With the spring burn season approaching, the Riley County Emergency Management team wants to remind property owners to get a burn permit before starting controlled burns on their land.
Riley County Emergency Management Director Pat Collins and Emergency Management Coordinator Laurie Harrison said that a burn permit is required for any kind of burning in Riley County. And in April, all burning is prohibited except burning for the purpose of pasture management.
Collins said that the first week of April is usually a big week for burning, because ranchers and cattlemen are trying to get their grasses green and ready for cattle in May.
Collins said that the permits are an important part of controlling the different burns in the county.
“We don’t want burn bans,” Collins said. “So we have the permit system so every time you control burn you call in. Then we know who is burning, what is burning and who is liable for the damage if a fire gets out of control.”
Harrison said that the burn permits are easy to obtain. Apply in person at the emergency management office at 115 N. Fourth St.; call the office at (785) 537-6333 to have the application mailed or faxed; or complete the application online at rileycountyks.gov/em. Turnaround time varies. In the office or online it takes 5 to 10 minutes, and by mail it takes one to two weeks. The key, Collins said, is to get it done early.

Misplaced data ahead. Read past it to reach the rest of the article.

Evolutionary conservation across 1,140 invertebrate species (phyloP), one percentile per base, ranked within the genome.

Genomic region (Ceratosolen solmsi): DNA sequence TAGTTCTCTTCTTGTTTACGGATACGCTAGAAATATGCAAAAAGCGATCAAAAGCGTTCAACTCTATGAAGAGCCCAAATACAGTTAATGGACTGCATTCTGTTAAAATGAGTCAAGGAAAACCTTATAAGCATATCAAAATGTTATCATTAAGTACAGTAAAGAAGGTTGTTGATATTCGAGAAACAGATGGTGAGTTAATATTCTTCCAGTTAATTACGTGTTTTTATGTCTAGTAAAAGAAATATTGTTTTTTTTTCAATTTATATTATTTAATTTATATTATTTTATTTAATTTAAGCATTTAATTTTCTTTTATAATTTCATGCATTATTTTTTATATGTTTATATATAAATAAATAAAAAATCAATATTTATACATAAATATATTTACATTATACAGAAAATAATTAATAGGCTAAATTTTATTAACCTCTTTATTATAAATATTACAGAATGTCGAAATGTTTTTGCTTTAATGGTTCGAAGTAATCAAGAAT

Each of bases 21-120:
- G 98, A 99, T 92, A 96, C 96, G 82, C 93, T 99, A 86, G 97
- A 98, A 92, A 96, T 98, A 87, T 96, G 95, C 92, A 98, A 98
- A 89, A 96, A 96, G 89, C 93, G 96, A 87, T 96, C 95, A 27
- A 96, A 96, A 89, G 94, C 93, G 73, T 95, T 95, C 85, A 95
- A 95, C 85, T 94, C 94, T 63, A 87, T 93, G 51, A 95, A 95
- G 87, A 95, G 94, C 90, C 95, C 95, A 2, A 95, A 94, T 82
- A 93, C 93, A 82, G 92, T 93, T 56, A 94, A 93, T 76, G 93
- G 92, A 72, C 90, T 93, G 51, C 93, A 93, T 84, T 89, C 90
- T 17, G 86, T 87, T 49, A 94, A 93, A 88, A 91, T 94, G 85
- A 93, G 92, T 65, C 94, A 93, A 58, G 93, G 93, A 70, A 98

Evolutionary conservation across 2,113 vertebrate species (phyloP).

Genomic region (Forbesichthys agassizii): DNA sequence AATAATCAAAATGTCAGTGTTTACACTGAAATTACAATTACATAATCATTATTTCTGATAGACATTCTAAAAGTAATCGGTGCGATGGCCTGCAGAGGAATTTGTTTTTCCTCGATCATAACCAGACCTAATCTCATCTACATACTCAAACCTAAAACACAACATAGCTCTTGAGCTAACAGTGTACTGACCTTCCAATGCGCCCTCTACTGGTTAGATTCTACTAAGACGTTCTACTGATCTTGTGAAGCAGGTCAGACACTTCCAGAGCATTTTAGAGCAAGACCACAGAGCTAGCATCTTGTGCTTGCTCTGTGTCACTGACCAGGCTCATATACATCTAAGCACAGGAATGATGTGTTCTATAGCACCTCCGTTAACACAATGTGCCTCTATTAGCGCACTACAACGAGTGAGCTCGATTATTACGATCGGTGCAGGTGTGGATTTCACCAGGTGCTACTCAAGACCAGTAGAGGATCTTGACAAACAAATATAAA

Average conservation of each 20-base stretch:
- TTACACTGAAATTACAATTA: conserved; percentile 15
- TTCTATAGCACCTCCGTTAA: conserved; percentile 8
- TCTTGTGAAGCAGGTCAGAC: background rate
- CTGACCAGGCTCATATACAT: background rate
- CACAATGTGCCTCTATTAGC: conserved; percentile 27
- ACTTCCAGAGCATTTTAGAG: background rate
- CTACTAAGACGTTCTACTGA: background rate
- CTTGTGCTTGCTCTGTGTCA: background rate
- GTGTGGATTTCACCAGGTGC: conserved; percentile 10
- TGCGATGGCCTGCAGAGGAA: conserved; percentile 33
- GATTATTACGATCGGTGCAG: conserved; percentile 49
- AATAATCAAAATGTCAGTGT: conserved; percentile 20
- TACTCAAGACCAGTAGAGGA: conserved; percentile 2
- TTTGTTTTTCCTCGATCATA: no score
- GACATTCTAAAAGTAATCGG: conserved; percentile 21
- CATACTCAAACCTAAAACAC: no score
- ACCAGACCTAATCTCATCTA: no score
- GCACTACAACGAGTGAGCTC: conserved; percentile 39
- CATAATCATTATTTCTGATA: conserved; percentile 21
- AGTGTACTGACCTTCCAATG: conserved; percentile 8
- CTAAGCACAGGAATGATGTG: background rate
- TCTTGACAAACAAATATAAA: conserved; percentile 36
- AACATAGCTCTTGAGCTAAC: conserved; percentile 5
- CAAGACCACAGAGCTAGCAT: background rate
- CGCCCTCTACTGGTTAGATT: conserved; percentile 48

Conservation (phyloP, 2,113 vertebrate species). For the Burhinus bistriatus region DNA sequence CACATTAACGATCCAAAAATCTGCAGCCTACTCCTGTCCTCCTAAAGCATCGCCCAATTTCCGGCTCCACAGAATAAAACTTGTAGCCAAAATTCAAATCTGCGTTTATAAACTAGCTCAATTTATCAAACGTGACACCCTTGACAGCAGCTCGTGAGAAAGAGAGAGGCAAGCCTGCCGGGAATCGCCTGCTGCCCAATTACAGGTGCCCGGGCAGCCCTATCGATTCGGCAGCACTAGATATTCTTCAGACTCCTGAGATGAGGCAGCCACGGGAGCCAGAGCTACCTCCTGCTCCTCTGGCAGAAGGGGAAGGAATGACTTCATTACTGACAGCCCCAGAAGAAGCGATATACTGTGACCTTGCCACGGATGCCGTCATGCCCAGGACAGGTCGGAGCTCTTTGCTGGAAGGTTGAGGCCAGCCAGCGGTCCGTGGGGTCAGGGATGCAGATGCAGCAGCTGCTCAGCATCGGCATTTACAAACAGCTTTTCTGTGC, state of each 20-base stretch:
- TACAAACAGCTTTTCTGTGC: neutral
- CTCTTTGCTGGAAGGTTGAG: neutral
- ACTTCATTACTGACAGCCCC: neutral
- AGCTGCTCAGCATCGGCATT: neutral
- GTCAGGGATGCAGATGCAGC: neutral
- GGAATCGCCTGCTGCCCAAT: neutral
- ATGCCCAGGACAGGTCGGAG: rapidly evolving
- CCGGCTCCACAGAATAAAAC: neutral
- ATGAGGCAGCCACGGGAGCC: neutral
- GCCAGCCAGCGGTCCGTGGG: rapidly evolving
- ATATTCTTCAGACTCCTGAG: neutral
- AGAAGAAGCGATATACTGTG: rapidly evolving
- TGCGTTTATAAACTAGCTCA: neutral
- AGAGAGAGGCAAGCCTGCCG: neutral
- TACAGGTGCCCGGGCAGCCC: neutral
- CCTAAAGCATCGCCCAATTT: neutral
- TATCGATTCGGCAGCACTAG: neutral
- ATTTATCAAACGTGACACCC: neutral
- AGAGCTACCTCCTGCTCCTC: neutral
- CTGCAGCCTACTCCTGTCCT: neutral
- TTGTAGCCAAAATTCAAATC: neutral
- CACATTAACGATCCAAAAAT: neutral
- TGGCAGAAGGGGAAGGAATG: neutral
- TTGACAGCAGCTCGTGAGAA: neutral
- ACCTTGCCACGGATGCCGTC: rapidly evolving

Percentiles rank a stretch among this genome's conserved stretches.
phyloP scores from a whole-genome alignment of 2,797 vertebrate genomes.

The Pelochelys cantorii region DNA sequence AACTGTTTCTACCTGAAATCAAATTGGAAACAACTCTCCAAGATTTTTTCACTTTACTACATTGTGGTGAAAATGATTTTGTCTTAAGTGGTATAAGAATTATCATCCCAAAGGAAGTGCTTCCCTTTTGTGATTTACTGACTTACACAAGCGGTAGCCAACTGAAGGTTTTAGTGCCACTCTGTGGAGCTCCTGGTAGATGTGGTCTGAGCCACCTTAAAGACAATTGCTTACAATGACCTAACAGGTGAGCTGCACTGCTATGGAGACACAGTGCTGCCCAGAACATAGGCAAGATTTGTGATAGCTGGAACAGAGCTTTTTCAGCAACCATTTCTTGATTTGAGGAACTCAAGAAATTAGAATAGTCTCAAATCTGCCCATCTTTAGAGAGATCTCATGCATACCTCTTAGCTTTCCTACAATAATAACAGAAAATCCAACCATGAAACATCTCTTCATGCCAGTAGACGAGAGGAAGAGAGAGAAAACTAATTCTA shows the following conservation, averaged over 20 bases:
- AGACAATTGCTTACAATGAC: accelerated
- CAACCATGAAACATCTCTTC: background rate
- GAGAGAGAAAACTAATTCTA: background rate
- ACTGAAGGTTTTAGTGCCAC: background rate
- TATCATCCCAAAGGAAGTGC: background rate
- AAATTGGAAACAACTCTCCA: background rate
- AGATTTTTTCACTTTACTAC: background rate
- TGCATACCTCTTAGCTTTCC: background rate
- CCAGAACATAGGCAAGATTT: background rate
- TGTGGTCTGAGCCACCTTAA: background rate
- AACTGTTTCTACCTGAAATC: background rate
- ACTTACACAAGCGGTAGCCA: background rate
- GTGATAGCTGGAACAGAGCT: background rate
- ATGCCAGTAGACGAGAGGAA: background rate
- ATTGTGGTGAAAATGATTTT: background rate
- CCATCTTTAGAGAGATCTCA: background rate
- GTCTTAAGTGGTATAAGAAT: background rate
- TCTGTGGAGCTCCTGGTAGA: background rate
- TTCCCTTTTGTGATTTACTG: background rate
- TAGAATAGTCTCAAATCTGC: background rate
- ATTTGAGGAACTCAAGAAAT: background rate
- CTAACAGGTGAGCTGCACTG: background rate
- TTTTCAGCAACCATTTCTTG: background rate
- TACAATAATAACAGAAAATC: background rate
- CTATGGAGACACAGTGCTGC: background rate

“If you want to burn over the weekend, don’t come in on Friday to get a permit,” Collins said.
Collins said that those who held burn permits the previous year will get a renewed permit, but those who haven’t burned in a few years will need to apply again for a permit.
Once a permit is obtained, those burning must call the number listed on the permit to tell the authorities of their plans. Collins said that this tells the Riley County Police Department of the control burn and allows Emergency Management to tell burners about bad weather conditions or to caution them against burning.
Collins said that even when the conditions are right for burning landowners should still take caution.
“Weather conditions are a big thing,” Collins said. “Wind shifts can become a huge safety issue.”
He also said that burners should contact their neighbors and try to burn with them. Collins suggests having enough help to put out an out-of-control fire and having a water source — with a back-up — close by.
Those caught burning without a permit can get into quite a bit of legal trouble.
“It’s a ticketable offense,” Harrison said. Collins said offenders would be charged with a misdemeanor.